Centrally supported tables can be in all shapes, rectangle, square, round, cigar and oval.


While the guide above is good to help ascertain the number of people you can seat, as mentioned above the shape can also have considerable bearing on seating capacity. The shape of your table should also be related to the shape of your dining room - a square or round table will look best in a space with roughly equal dimensions, while longer shaped tables will obviously work best in more rectangular shaped spaces.


A round table is by far the most practical for maximising seating capacity within a limited space. Everyone seated at it can easily converse with anyone else at the table, and you'll be surprised at how many people you can squeeze in when a couple of extras arrive for dinner. To work out what the circumference of a round table is, multiply the diameter (in millimeters) by 3.144 and then divide that by 500mm to work out how many people will fit around it. Another benefit is that everyone is 'wedged' in around a round table and everyone is equal in terms of space and comfort. 

A popular round table design is the Matego table, but there are quite a few other very functional and beautiful round table designs to select from.   


Square tables can also be great to allow guests to easily converse with each other, however, a table at say 1500 or 1600mm square will only be able to sit a maximum of 8 people. We could create a 2000mm square table to seat 12 people, but it would be very impractical in many ways, especially trying to get it into where it has to go. 


A rectangular dining tables are certainly the most popular probably because most spaces tend to be longer one way than equal four ways.  And it would be true to say that there are more designs available in rectangle shaped tables.
The biggest draw back for a rectangle shaped table stems from the fact that people sitting along side each other in straight line can really only converse with the people next to them and opposite.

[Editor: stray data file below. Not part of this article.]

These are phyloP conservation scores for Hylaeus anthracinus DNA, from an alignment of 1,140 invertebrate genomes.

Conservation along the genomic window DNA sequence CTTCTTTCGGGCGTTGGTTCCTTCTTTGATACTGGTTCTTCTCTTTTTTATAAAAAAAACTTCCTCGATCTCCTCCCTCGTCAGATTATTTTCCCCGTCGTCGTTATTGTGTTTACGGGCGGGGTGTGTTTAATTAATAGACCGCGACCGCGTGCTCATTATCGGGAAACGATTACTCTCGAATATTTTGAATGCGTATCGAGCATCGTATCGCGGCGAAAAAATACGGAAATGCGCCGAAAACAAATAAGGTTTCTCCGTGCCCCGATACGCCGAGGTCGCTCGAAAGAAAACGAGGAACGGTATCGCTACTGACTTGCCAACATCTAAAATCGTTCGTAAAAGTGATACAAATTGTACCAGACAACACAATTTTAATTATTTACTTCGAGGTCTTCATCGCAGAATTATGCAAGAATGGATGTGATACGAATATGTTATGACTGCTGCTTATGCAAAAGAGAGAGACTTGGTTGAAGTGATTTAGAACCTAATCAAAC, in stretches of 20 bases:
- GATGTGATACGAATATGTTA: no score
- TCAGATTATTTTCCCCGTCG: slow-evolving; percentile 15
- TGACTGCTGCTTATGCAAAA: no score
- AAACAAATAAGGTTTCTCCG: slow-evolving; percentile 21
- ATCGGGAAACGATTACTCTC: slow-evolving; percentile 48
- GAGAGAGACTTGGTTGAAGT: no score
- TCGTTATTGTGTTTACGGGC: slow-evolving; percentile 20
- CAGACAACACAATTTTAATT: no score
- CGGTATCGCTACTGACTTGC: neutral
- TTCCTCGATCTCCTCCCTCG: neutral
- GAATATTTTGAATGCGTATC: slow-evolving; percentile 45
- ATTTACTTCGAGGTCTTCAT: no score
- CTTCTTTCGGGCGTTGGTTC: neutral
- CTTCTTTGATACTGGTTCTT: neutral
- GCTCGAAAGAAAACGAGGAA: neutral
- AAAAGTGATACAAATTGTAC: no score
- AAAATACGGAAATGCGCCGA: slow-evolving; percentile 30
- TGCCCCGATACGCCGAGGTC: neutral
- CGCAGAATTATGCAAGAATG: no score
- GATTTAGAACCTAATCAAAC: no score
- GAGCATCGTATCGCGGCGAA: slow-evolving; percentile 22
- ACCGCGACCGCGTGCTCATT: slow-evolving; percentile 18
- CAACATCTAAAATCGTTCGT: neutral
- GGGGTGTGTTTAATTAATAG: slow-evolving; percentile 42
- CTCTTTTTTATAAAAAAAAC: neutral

Curved Sides

Adding a slight curve to the sides of (what was) a rectangular dining table can be an excellent way to solve those conversation issues mentioned above.


It would be true to say that the benefits of an oval table involve just about all the benefits of the above shapes combined but to lessor extent, if that makes sense.

Proportions and Style

Depending on your preference for the size of table you'd like, we can usually change the proportions of various elements to suit the style. For example, if you're after a particularly large platform table, we would recommend using thicker boards of timber to provide a nice substantial top thickness.

On the flip side, if you're after a smaller bakers table, we can scale down the legs and top thickness to suit your overall dimensions. This part of the aesthetics of a table also has some considerable bearing on the price.

Top Thickness

Table top thickness' can vary according to preference. the majority of the tables we make are finished at around 30 to 32mm thick which tends to suit a huge range of sizes however there are also thicker top options one of which is to thicken the top to being around 60mm which does look great on larger tables. But be aware that imagining the thickness of a top when looking at a tape measure is quite different to actually seeing it in real life. Numerous times people have changed their view on top thickness when they actually see a 30mm top for example. 


Our preferred table finish is an oiled finish, but we also offer two pack and polyurethane finishs. To find out more about these finishes please visit our Finishes page.